Monsanto shares closed nearly 2 percent lower Monday as investors digested the news. It's not heard to see why they're squeamish. The agribusiness giant is most known for its high-tech seeds, but its old-line herbicide business remains quite the cash cow, as its 2014 annual report shows. That year, the division reaped about a third of the company's $15.8 billion in total sales. Indeed, Monsanto's herbicide sales grew at a robust 13 percent in 2014 clip, vs. an anemic 4 percent for its other division, seeds and genomics.
The world is using more antibiotics than ever before—and showing no signs of stopping. A new analysis published in the Proceedings of the National Academy of Science predicts that worldwide consumption of the drugs will grow 67 percent by 2030. Over the same period of time, in Brazil, Russia, India, China, and South Africa, the authors expect that antibiotic use will double.
The reason for the dramatic increase in antibiotic use, say the authors, mostly has to do with the planet's ever-increasing appetite for meat. Since the 1970s, meat producers have been dosing livestock with regular, low doses of antibiotics. For reasons not entirely understood, this regimen helps animals grow bigger. In the United States, 80 percent of all antibiotics already go to livestock, and the practice is becoming the norm the world over. This map shows the current global antibiotic consumption in livestock (in milligrams per 10 square kilometer pixels):
Map courtesy of Proceedings of the National Academy of Science
As the middle class in the developing world grows, demand for meat—and use of the antibiotics to grow that meat cheaply and quickly—is expected to rise as well.
To get a sense of how quickly our global appetite for meat is growing, take a look at China. There, livestock producers are buying record amounts of corn and soy to feed a growing number of animals:
As antibiotic use skyrockets, experts expect that germs will evolve to resist them. That's scary, considering that some of the same drugs we use on livestock are also our best defense against infections in humans. And suberbugs, several recent studies have shown, can and do jump from animals to people. In fact, another recent study predicted that antibiotic resistant infections will kill 10 million people a year by 2050.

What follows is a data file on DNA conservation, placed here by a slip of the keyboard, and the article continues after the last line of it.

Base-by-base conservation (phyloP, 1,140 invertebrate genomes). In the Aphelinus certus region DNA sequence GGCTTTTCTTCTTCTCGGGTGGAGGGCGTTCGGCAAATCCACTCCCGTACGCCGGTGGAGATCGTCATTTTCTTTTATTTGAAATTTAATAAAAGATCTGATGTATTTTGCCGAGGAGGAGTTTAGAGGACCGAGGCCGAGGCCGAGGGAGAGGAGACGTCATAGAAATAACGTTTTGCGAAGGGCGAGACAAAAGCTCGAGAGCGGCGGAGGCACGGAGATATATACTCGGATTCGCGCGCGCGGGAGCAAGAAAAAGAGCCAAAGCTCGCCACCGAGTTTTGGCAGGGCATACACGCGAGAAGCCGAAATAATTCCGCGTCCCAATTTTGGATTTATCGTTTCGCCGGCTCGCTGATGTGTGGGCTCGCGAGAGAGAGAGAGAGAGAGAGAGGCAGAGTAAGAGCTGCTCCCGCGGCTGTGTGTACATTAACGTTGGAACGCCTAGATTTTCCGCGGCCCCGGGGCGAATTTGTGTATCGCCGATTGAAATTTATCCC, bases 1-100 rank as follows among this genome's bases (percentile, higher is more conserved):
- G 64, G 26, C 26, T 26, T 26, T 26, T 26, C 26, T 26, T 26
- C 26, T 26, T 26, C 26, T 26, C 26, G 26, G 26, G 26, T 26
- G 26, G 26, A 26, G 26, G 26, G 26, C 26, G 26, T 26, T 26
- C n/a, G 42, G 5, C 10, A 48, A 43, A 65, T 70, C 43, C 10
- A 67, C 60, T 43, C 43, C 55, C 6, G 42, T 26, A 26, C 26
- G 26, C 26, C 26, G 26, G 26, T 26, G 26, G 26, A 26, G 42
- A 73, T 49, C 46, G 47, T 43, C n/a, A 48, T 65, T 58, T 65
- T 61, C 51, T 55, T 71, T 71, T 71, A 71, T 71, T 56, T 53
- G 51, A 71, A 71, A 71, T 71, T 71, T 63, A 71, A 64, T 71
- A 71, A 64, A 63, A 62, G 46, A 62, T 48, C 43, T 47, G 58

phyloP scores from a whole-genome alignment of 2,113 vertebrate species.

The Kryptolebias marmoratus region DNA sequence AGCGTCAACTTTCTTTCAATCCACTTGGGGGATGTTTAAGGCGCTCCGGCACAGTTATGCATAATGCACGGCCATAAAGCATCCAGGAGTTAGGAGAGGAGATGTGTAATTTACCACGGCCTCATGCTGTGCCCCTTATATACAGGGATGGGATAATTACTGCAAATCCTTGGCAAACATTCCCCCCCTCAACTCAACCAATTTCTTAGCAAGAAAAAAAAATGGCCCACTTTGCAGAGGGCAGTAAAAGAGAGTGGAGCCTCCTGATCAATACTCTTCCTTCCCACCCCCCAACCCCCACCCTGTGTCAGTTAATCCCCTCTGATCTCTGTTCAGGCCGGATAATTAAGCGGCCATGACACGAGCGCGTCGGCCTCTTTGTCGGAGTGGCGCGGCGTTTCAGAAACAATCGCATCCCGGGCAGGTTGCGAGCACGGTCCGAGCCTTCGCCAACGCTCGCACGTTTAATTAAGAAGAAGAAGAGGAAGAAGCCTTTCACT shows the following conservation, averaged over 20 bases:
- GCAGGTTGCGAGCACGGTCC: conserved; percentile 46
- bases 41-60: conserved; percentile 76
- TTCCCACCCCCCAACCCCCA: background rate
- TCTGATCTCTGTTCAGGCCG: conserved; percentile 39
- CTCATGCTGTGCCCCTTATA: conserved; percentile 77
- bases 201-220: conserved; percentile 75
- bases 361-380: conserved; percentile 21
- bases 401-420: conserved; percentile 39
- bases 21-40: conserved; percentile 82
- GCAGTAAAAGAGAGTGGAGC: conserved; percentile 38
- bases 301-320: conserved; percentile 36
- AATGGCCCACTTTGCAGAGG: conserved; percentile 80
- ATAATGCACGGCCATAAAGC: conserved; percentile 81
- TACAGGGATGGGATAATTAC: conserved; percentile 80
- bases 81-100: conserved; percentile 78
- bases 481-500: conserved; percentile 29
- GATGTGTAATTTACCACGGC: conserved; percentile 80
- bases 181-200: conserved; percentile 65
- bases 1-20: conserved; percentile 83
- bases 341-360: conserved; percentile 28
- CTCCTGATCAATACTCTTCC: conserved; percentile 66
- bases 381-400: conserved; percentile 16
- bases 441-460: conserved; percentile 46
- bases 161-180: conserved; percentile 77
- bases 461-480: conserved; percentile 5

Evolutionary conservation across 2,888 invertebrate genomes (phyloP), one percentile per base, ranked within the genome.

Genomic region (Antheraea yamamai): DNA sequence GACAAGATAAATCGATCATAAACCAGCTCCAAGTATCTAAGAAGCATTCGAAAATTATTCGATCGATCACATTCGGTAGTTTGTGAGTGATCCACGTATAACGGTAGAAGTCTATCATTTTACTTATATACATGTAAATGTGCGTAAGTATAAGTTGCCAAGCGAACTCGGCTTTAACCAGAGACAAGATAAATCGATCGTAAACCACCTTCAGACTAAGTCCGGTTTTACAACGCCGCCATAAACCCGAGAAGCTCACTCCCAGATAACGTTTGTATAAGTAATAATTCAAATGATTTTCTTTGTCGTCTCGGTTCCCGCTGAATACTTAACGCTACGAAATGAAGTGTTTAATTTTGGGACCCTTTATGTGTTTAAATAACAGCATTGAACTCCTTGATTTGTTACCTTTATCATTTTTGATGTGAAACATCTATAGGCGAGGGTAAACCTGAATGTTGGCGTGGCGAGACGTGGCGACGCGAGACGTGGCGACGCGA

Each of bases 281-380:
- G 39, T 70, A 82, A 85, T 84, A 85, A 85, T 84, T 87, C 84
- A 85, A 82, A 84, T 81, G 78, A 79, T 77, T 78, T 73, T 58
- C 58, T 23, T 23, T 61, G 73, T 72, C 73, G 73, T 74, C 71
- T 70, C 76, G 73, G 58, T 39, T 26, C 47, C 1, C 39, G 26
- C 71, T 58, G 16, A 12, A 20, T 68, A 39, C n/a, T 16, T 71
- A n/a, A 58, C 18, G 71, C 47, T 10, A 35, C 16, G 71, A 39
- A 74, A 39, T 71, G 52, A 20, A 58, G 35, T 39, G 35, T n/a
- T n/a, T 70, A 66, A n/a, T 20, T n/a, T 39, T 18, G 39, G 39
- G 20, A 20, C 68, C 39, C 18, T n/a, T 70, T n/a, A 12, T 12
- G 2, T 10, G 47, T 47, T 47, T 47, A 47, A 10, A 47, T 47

There's also evidence that antibiotics might soon stop working the way that meat producers want them to: A recent analysis concluded that the drugs are no longer making pigs bigger.
The good news: Despite loose federal regulations around antibiotic use on farms, American consumers are beginning to favor meat grown without drugs. And manufacturers are taking notice: Earlier this month, McDonald's pledged to serve only chicken raised without antibiotics, and Costco quickly followed suit.
In a news conference on Monday, the Charlottesville Police Department announced it would suspend an investigation into the University of Virginia rape allegations first detailed in an explosive Rolling Stone article published last November. The police said they found "no evidence" supporting the claims of the student Rolling Stone identified as Jackie.
"I can't prove that something didn't happen, and there may come a point in time in which this survivor, or this complaining party or someone else, may come forward with some information that might help us move this investigation further," Police Chief Tim Longo told reporters. He also stressed the inquiry was not permanently closed.
According to Longo, Jackie did not cooperate with police officials, who conducted nearly 70 interviews, including speaking with Jackie's friends and members of UVA's Phi Kappa Psi fraternity. Jackie alleged her 2012 rape occurred in Phi Kappa Psi's fraternity house.
The results of the investigation follow a turbulent four months for the magazine, after news outlets such as Slate and the Washington Post unearthed major errors compromising Rolling Stone's story.The magazine acknowledged the discrepancies, saying it had "misplaced its trust" in Jackie.
The story, however, fueled a national conversation over campus sexual assault. An independent investigation led by Columbia University's School of Journalism is expected to be released in the coming weeks.